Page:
Most teens say the idea of talking about sex, love and relationships with their parents isn’t something they want to do. Some teens say they’re afraid to do it. But the fact is, most teens do talk to a parent, guardian or another trusted adult about sex and sexuality. You can, too! Here are some reasons why you should and a few tips to help you have an open and ongoing conversation:

Most parents want to talk with their teens about sex. Talking about sex – especially with their kids – can make adults nervous, too. If you haven’t ever talked with your mom, dad or guardian about sex – or haven’t talked about it in a long time, it might be because they feel funny about bringing it up.
Adults can give you some pretty good advice. Your parents – and all adults – were once teens. Sure, their teen experiences weren’t exactly the same as yours, but they may not be as different as you think.
Your parents really do know a lot more than your friends. Most people are shocked to find out, when they get older, how smart their parents really are!
When you talk about topics like puberty, dating and sex with your parents, you might learn some things to help you understand why they feel the way they feel, like what your family’s moral beliefs and values are about these topics and behaviors. You may even hear a funny or embarrassing story about their teen years.
Maybe you don’t think your parents know very much about the right way to act in a relationship. You may feel like any advice they give you sounds like they’re saying “do as I say, not as I do.” That’s okay. Don’t judge. They just want for you to make smart choices – and sometimes those may be smarter choices than they made for themselves.
By starting a conversation about important topics like sex and relationships, you’ll help your parents understand that you’re growing up and being mature.
If you tell your parents that you are using – or want to get – condoms or birth control, they may be upset or unhappy that you’re thinking about or already having sex, but they’ll be happy that you want to keep yourself safe. They know prevention is smart, even if they don’t admit it.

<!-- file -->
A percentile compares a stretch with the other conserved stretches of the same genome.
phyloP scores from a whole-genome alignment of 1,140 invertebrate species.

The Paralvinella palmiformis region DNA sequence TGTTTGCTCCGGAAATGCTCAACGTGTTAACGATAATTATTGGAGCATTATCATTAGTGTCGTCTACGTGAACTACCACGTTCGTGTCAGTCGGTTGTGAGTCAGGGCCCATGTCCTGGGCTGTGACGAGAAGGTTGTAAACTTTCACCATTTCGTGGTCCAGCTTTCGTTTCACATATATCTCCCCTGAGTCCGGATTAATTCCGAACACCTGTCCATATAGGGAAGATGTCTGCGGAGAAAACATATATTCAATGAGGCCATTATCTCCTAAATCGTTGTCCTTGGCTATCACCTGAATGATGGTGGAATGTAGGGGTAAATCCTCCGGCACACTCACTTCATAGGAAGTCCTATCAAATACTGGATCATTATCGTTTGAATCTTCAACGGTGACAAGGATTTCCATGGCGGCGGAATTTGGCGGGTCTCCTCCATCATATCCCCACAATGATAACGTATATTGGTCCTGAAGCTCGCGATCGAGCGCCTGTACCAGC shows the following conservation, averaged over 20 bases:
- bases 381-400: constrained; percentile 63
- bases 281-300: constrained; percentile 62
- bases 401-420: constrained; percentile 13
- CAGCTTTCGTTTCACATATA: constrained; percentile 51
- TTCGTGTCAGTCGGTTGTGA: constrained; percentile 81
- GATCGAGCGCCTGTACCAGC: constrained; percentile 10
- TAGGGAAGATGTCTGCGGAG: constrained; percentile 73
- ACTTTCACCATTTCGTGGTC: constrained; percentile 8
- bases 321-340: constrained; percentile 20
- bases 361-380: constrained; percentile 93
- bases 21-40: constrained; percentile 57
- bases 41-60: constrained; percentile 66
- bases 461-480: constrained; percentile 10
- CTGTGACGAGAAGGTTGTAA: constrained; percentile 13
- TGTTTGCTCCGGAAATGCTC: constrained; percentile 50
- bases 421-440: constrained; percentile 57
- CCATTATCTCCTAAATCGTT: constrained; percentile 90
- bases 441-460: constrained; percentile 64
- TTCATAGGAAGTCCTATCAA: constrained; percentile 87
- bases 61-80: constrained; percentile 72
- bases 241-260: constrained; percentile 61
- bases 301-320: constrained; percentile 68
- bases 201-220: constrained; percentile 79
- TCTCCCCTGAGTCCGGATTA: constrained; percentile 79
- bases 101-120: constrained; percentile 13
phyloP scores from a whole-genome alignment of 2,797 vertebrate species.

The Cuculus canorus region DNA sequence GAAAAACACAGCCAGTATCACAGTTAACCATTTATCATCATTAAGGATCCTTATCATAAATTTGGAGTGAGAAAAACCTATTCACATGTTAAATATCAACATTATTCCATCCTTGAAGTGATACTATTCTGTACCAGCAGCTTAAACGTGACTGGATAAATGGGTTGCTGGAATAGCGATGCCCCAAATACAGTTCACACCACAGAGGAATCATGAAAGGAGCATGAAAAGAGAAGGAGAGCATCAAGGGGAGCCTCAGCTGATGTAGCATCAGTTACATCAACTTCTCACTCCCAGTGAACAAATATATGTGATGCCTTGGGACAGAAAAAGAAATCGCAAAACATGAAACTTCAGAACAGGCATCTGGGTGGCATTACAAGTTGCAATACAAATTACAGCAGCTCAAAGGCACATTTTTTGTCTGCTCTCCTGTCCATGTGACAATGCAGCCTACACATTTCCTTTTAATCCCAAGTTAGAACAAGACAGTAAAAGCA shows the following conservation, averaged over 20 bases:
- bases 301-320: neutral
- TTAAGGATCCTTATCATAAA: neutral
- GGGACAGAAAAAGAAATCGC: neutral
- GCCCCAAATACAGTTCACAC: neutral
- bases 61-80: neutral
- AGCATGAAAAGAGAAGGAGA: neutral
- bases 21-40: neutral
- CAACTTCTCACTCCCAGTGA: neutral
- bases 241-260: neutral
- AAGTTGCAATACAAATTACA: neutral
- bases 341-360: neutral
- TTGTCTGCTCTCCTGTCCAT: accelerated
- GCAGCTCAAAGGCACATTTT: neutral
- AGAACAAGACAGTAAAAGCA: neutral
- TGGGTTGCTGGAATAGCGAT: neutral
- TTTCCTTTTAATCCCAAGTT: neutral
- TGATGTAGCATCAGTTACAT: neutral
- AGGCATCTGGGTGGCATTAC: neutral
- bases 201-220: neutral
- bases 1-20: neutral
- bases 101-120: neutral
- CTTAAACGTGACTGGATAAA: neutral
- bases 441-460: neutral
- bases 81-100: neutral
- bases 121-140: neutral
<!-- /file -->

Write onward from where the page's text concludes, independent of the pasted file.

You don’t have to tell your parents every little detail about what’s going on in your life. If you’d rather keep some details private, that is up to you!
Every conversation doesn’t have to be a big deal and it doesn’t have to be a long talk. In fact, it is better to leave the door open for another conversation later so you can keep it going.
Refusing to talk, hiding things or lying about what’s going on with you might make your parents suspicious about what you’re doing. Talking to them can give them reasons to trust you and give you the privacy and space you want.

Some parents just aren’t willing or able to talk about sex openly with their kids or to even be there when their teens need them. If you are in this situation, find another trusted adult that you can talk to. It may be a grandparent, a favorite aunt or a teacher. Some adults (like some doctors, healthcare providers and counselors) are actually experts about relationships, sexuality and teens.

The important thing is to have a reliable and trusted adult that you can talk to when you need to talk about sex.

What Does This Mean?
Mean?
Healthcare
Finder

77%

of males and 78% of females report talking with a parent about sex ed topics.

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